By replacing real hold time with this virtual version, customers are free to do other things, thus removing four of the five problems that they have with queues - unknown queue times, hold music, the inability to do anything else and repetitive announcements.

Scheduled call-back options differ from a FIFO experience, in that customers do not keep their place in queue, but are called back at some time in the future that is more convenient for them (for example, when they know they will be back at their desk and available to take a call).

There are several types of scheduled virtual queuing:

- Datebook-type scheduling systems allow customers to schedule appointments for days in the future, with times blocked-out that are unavailable for scheduling, and limiting the number of call-backs available. This system also allows customers that reach a contact centre out-of-hours to schedule a call-back during normal working hours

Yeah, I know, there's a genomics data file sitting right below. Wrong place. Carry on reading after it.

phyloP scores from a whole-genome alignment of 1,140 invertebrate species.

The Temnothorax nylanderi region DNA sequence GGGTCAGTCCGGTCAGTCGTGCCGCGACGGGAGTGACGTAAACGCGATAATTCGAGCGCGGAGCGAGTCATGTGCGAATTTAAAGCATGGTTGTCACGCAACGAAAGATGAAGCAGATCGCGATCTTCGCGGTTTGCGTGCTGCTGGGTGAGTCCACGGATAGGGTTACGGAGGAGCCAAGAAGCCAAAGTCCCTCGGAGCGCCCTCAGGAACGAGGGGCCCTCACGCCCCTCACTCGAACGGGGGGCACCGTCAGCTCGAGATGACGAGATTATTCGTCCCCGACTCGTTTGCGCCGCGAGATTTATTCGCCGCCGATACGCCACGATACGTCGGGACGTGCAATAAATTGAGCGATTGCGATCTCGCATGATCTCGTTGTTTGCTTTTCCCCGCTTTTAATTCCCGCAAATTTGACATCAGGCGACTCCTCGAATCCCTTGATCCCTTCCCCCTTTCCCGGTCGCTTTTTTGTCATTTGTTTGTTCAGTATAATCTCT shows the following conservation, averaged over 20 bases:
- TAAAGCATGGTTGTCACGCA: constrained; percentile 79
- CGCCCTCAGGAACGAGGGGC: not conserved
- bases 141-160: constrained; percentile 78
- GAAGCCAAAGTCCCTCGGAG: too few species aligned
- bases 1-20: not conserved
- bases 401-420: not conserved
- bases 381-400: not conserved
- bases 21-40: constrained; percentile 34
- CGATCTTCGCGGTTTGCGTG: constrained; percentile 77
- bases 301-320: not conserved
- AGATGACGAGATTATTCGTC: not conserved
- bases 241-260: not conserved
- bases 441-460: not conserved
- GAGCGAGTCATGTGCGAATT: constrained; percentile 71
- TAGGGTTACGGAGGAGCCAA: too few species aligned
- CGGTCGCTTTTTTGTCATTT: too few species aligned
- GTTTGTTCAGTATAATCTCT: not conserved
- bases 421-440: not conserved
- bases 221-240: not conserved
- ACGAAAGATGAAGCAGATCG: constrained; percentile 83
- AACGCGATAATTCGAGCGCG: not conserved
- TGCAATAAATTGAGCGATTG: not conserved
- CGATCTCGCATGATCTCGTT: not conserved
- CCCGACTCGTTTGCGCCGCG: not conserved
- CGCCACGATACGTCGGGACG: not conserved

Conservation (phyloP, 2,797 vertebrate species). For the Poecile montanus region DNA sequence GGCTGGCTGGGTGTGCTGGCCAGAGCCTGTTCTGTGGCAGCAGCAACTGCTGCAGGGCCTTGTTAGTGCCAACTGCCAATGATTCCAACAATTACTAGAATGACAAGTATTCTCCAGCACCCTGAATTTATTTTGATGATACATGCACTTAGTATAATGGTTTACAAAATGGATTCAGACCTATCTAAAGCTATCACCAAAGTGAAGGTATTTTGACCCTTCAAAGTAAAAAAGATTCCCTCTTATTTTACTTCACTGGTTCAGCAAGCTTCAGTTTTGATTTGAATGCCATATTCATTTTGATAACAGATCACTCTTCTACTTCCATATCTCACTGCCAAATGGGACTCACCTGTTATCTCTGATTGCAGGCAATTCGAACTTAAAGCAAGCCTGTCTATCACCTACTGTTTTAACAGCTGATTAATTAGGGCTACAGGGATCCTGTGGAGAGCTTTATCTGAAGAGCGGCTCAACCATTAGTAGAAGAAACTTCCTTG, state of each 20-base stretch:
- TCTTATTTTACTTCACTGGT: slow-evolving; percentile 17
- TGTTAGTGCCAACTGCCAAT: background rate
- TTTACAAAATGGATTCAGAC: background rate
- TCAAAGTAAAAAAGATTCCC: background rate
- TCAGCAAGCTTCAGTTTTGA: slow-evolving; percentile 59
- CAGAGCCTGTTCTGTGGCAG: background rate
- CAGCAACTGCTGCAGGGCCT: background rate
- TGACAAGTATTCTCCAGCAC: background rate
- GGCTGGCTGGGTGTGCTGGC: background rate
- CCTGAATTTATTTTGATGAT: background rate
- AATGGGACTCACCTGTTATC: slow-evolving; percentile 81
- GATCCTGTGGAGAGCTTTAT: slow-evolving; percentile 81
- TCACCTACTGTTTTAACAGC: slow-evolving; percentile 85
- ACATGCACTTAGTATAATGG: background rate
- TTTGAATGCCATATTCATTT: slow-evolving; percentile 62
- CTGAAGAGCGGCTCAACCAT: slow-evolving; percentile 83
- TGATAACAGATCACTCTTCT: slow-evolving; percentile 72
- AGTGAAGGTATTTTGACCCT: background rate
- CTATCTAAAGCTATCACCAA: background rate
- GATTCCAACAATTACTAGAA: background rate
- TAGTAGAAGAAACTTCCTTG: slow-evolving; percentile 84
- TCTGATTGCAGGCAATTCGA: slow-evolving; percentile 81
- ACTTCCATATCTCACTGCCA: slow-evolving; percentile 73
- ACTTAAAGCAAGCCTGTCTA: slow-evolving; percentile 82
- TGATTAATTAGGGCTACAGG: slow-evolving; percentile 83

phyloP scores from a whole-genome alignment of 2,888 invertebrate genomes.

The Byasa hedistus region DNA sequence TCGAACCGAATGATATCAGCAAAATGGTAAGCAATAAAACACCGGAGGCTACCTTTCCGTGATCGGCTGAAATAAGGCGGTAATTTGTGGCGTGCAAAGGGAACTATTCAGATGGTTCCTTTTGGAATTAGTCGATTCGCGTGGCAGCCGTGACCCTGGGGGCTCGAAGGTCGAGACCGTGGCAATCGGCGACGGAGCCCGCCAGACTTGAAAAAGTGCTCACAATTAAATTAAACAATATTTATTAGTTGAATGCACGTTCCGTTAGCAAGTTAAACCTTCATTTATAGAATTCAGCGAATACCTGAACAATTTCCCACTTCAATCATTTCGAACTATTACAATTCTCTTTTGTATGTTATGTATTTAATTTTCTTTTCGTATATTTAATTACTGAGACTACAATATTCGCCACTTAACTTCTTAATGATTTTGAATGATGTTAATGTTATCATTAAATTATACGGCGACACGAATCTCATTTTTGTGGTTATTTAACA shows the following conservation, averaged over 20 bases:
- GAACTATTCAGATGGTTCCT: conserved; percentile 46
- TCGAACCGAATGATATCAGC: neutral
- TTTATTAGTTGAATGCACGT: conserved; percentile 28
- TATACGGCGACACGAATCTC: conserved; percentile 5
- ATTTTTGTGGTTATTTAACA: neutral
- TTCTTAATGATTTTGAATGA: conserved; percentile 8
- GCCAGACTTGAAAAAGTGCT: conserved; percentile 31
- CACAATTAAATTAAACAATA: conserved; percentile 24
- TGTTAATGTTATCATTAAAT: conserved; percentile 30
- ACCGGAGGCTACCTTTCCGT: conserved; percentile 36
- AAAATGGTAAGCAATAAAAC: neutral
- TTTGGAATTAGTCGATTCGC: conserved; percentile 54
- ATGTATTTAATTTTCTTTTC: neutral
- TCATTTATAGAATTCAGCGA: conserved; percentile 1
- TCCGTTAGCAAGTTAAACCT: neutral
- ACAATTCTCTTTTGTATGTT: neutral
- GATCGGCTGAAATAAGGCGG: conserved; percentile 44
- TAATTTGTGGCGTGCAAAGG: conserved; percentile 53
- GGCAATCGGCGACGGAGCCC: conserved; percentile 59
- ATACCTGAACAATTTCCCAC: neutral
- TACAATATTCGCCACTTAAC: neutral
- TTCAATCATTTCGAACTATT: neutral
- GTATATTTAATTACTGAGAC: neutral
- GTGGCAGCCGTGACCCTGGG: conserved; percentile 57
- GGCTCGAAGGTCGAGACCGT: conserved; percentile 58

- Timer scheduling systems promise a call-back after a specific amount of time, regardless of queue conditions. While this ensures an on-time call-back for the customer, a surge in call volume or staff reduction due to a shift change can create problems for the contact centre's queue, lengthening wait times for other callers

- Forecast-based scheduling systems offer appointments during times that are expected to have low call volumes. These times may not be convenient for the customer, and the contact centre runs the risk that their scheduling may be inaccurate.

Respondents offering a telephony call-back option were asked to state which types of call-back were presented to callers. 65% of respondents that offered call-back functionality allowed callers to request a FIFO call-back (i.e. acting as a placeholder in the queue), with 35% allowing customers to specify a scheduled time, 25% being called back at a time that suits the contact centre, and 10% only allowing callers to specify a day to be called back on.